How does The Crucible teach us how power has been shifted around when challenged? 

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favoritethings eNotes educator| Certified Educator

Power shifts several times in The Crucible.  First, Tituba and the girls become extremely powerful at the end of Act 1; a slave and a group of young girls are hardly the sort of people who would typically have a great deal of power in Salem in 1692: consider Parris's threat to beat both Tituba and Abigail in this act.  However, with their accusations of witchcraft, accusations that seem to confirm the worst fears of a few, power shifts away from those who typically have it to those who typically don't.  The cause?  Fear.  The accusations seem to justify the fears of people like Mrs. Putnam, and once others begin to realize the extreme power the girls now wield (as well as how they might help put this power to use for their own ends), the girls' power is cemented.

Later, in Act Three, the power typically held by a judge or the deputy governor of the colony is shifted away from them and onto the girls.  Again, fear is the major reason for the shift.  Danforth first acquires his power by instilling fear in others.  He tells Francis Nurse that "a person is either with this court or he must be counted against it, there be no road between."  His goal seems to be to make people afraid that they will be considered one of the individuals who are "against" the court; such a fear would silence them and prevent them from preventing evidence that would seem to contradict the girls' statements.  Abigail then shifts the power dynamic again when she instills fear in Danforth.  When Proctor confesses his affair with Abigail and Danforth questions her about it, she eventually says "in an open threat: Let you beware, Mr. Danforth.  Think you to be so mighty that the power of Hell may not turn your wits?  Beware of it!"  Thus, she threatens him with an accusation, making him fearful, and causing him to defer to her power moving forward.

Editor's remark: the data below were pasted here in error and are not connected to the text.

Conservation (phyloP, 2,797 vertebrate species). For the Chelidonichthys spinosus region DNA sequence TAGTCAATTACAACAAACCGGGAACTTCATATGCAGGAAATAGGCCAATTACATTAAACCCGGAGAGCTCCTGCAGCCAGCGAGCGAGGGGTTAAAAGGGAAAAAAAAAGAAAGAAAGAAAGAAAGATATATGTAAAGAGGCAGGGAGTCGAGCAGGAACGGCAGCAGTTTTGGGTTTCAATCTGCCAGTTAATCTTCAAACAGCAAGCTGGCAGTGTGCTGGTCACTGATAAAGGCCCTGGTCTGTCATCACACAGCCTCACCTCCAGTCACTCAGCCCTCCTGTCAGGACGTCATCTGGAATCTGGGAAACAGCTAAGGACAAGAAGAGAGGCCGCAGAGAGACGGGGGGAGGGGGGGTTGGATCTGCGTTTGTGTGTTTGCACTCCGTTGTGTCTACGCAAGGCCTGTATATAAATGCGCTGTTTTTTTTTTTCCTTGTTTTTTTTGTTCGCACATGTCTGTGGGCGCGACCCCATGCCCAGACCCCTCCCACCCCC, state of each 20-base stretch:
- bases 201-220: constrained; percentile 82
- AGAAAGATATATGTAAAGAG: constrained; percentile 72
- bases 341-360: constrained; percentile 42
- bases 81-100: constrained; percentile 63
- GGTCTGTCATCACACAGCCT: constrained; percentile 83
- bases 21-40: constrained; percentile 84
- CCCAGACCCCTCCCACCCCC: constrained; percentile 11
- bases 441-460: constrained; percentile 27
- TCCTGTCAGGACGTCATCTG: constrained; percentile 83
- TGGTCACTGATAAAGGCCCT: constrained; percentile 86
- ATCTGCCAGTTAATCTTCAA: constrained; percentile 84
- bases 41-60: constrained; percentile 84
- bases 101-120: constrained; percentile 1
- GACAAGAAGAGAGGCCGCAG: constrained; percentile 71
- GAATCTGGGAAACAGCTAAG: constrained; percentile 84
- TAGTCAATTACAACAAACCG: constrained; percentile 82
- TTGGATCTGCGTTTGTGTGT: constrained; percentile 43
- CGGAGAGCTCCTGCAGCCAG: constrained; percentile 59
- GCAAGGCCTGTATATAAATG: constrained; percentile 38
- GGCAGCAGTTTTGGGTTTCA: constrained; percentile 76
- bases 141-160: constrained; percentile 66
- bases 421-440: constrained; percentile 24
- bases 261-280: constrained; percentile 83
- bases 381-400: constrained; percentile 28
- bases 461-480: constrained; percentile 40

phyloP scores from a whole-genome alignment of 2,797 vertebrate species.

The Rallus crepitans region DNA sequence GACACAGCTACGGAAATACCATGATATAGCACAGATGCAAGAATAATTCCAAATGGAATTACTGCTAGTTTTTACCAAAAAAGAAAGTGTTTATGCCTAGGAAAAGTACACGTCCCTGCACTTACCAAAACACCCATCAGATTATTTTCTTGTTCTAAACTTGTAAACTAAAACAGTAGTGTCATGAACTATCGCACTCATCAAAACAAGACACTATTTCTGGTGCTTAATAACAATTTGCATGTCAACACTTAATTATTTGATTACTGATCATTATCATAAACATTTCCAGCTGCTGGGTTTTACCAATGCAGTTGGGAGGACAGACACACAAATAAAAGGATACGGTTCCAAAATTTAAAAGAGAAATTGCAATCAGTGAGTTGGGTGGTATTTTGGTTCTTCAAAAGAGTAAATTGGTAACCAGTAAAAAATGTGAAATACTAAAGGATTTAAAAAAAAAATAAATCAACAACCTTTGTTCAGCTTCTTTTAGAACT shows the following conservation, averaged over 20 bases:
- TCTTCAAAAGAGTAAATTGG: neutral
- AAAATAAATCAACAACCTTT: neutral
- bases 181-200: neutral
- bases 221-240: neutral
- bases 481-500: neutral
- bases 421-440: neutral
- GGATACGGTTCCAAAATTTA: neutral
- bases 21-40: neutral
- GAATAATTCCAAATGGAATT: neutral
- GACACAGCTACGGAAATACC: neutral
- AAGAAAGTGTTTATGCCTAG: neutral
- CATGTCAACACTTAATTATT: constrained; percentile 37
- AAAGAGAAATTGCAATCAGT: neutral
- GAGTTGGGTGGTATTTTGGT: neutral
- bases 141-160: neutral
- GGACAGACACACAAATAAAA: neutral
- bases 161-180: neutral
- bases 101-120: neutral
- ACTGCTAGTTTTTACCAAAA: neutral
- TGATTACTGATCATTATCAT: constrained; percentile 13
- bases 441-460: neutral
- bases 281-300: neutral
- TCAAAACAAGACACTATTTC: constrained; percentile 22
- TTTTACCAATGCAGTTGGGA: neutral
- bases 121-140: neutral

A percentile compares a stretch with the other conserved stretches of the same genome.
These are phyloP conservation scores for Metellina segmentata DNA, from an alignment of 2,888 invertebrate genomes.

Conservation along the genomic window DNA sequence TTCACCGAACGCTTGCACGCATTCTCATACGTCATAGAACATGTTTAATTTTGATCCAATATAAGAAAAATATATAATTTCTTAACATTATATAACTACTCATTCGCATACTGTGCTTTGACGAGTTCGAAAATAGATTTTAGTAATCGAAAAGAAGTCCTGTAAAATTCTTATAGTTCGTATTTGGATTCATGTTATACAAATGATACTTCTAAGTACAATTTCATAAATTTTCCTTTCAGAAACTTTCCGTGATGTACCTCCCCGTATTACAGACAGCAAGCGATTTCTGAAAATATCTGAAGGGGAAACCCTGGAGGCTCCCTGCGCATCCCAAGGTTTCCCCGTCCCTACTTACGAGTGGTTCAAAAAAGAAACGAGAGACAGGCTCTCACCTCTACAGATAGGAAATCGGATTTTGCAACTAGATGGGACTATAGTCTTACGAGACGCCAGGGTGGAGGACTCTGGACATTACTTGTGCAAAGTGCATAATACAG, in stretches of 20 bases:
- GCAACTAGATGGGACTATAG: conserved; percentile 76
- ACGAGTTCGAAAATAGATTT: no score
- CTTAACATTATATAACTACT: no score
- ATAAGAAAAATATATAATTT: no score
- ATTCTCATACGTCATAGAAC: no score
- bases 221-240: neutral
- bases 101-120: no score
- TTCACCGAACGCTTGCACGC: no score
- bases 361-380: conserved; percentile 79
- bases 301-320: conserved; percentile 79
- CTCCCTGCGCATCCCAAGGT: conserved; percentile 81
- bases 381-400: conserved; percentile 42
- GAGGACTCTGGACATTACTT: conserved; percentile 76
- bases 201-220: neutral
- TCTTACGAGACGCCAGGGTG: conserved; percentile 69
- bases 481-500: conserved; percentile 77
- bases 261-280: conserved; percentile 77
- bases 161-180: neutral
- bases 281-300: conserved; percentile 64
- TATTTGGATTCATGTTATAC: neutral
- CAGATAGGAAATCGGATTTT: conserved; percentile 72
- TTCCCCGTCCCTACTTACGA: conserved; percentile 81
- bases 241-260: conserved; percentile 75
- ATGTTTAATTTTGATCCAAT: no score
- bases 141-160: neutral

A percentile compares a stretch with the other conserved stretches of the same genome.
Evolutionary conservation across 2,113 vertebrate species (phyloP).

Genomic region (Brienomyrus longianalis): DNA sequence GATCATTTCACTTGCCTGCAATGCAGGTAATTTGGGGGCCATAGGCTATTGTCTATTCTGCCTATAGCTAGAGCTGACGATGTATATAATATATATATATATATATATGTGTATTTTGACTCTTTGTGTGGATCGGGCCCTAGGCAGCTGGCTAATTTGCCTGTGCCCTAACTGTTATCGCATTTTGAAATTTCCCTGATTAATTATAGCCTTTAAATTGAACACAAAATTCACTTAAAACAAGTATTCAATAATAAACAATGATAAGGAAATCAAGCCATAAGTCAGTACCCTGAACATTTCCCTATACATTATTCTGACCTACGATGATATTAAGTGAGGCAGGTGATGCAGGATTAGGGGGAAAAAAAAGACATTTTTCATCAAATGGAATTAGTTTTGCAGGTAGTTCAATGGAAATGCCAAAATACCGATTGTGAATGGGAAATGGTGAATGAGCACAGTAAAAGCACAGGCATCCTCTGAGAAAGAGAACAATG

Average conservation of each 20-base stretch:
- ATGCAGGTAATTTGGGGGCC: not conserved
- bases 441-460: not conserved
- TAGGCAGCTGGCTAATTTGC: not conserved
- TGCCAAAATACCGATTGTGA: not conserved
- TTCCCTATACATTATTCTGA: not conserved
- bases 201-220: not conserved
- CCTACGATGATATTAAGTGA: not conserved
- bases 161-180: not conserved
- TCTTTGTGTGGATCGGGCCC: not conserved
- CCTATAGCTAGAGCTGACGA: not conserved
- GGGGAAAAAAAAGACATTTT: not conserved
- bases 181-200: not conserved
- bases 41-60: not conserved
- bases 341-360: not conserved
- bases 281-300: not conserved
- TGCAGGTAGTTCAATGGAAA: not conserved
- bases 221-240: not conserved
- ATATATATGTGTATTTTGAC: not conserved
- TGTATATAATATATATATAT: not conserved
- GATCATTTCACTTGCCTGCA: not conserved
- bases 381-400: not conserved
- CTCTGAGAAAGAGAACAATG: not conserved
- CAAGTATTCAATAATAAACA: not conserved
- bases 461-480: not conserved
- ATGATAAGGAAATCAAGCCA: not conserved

All of these shifts seem to teach us that fear is dangerous.  Fear strips us of our reason and our compassion, compelling us to behave in ways that we normally would not, to believe statements we would typically doubt.  John F. Kennedy once said that "We have nothing to fear but fear itself," and The Crucible seems to support such a statement.